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The February, a form
Pale-vestured, wildly fair –
One of the North Wind’s daughters,
With icicles in her hair.

Excerpt from “The Masque of Months” by Edgar Fawcett



Blessed be Thou for all the joy
My soul has felt today!
O let its memory stay with me
And never pass away!

I was alone, for those I loved
Were far away from me,
The sun shone on the withered grass,
The wind blew fresh and free.

Was it the smile of early spring
That made my bosom glow?
'Twas sweet, but neither sun nor wind
Could raise my spirit so.

Was it some feeling of delight,
All vague and undefined?
No, 'twas a rapture deep and strong,
Expanding in the mind!

Was it a sanguine view of life
And all its transient bliss–
A hope of bright prosperity?
O no, it was not this!

It was a glimpse of truth divine
Unto my spirit given
Illumined by a ray of light
That shone direct from heaven!

I felt there was a God on high
By whom all things were made.
I saw His wisdom and his power
In all his works displayed.

But most throughout the moral world
I saw his glory shine;
I saw His wisdom infinite,
His mercy all divine.

Deep secrets of his providence
In darkness long concealed
Unto the vision of my soul
Were graciously revealed.

But while I wondered and adored
His wisdom so divine,
I did not tremble at his power,
I felt that God was mine.

I knew that my Redeemer lived,
I did not fear to die;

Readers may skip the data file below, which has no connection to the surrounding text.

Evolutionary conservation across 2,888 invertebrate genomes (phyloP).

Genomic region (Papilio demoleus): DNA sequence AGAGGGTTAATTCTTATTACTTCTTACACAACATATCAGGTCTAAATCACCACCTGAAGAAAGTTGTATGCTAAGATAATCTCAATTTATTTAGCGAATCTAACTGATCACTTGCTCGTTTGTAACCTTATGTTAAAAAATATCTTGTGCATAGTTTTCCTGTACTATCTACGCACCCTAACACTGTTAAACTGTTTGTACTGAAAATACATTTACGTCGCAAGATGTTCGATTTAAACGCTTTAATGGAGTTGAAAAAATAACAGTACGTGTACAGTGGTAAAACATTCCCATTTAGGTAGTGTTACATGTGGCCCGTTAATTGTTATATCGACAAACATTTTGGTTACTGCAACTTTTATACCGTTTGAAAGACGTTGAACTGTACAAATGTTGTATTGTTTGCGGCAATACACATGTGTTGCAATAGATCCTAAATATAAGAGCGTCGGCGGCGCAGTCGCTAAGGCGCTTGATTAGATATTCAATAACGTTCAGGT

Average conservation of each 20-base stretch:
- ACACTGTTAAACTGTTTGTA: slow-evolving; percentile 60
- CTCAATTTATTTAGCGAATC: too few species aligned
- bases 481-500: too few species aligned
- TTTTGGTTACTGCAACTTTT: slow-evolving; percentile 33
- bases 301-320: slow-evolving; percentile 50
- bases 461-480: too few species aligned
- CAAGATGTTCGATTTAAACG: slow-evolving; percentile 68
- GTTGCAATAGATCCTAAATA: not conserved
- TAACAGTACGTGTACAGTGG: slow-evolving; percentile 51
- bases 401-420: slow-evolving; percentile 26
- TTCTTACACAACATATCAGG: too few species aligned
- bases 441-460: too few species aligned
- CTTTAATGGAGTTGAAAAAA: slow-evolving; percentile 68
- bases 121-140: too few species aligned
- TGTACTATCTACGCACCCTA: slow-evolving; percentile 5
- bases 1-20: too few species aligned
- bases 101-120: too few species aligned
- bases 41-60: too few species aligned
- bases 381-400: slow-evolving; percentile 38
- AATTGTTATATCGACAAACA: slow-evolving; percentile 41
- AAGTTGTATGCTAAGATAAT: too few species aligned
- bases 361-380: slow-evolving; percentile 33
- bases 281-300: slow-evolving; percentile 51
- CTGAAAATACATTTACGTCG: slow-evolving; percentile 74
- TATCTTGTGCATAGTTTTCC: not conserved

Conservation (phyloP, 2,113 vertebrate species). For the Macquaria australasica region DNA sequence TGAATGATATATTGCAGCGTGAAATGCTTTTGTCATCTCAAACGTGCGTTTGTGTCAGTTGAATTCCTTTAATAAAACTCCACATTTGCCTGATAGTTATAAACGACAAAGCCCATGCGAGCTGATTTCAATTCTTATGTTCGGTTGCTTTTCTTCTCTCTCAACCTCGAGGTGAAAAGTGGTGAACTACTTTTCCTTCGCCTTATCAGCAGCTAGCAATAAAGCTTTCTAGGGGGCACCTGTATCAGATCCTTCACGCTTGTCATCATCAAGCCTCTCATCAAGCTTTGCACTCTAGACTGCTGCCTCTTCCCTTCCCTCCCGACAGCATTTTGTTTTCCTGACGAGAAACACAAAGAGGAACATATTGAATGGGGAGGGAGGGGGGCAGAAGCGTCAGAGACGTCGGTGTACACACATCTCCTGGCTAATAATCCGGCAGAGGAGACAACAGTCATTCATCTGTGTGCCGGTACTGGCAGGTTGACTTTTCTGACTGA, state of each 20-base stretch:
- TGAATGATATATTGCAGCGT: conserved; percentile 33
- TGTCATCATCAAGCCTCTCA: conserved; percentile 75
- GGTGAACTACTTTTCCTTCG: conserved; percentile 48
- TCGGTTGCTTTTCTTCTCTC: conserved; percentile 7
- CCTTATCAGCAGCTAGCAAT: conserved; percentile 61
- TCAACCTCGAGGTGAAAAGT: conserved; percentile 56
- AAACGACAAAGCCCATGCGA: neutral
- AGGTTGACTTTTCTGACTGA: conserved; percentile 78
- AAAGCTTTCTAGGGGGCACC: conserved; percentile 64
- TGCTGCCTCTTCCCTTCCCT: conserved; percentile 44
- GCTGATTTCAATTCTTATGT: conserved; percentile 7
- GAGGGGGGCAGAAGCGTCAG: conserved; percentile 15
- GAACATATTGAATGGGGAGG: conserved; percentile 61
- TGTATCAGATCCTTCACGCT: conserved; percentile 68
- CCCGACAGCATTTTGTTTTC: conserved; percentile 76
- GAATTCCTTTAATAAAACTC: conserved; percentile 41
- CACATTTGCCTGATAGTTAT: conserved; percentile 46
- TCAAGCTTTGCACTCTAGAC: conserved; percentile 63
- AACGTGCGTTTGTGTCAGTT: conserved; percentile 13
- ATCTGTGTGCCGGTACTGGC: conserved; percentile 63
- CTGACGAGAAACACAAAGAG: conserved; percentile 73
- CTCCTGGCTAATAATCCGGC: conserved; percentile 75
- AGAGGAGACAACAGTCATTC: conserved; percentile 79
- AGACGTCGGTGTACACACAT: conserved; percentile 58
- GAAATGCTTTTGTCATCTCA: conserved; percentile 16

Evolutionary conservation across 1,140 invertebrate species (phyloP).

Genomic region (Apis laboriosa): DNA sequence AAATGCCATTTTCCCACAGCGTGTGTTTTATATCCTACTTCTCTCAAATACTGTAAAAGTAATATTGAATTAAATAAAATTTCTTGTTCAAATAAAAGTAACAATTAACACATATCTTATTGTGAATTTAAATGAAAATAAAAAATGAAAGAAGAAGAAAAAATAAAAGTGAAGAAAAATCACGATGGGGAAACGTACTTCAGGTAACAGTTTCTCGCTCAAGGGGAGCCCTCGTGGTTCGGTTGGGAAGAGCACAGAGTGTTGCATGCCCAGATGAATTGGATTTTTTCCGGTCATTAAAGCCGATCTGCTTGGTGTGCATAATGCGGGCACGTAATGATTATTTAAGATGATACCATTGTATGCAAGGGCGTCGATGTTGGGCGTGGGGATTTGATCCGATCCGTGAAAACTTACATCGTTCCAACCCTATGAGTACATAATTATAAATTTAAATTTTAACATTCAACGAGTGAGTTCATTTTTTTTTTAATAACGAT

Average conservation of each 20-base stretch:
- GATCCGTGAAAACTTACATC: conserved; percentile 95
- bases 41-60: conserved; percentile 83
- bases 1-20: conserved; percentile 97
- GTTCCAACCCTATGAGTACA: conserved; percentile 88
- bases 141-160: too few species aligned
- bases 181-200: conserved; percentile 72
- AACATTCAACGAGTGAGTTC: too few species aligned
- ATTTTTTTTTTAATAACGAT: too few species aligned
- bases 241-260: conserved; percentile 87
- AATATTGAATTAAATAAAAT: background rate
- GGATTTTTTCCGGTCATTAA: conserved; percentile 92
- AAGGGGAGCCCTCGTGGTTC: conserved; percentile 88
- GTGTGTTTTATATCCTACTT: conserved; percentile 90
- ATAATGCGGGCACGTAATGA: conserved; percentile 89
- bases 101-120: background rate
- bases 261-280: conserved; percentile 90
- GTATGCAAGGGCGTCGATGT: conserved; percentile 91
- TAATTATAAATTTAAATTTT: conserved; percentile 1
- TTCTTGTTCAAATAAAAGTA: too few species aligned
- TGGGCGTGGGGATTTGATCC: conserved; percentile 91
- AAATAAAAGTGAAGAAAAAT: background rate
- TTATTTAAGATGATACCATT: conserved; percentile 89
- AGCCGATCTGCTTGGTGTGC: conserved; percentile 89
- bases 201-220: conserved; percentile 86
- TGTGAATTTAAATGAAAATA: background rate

Full sure that I should rise again
To immortality.

I longed to view that bliss divine
Which eye hath never seen,
Like Moses, I would see His face
Without the veil between.

"In Memory of a Happy Day in February" by Anne Brontë


Brontë began writing the above poem in February 1842 and finished it on November 10 of that same year. The poem begins in a cheerful tone that was uncharacteristic of Brontë’s writing. The first part was finished in February, but the second half (shown above in italics) was not completed until nine months later, under somber circumstances. Brontë had just attended the funeral of her Aunt Branwell, who had been like a mother to her. She had also recently lost her love interest, William Weightman, who had died of cholera a few months before her aunt’s death. Scholars feel this could account for the more religious slant of the second half, as Brontë reflected on her recent losses and the comfort of knowing she would see her loved ones again one day. The poem was first published in 1850.1

1. Chitham, “The Poems of Anne Brontë,” p.82 & p.174.


My Redeemer Lives written by Samuel Medley in 1775. Performed by The Mormon Tabernacle Choir at the April 2015 General Conference of The Church of Jesus Christ of Latter-day Saints.


Alisa Williams is Spirituality Editor at

Photo Credit: Anneka Tran /


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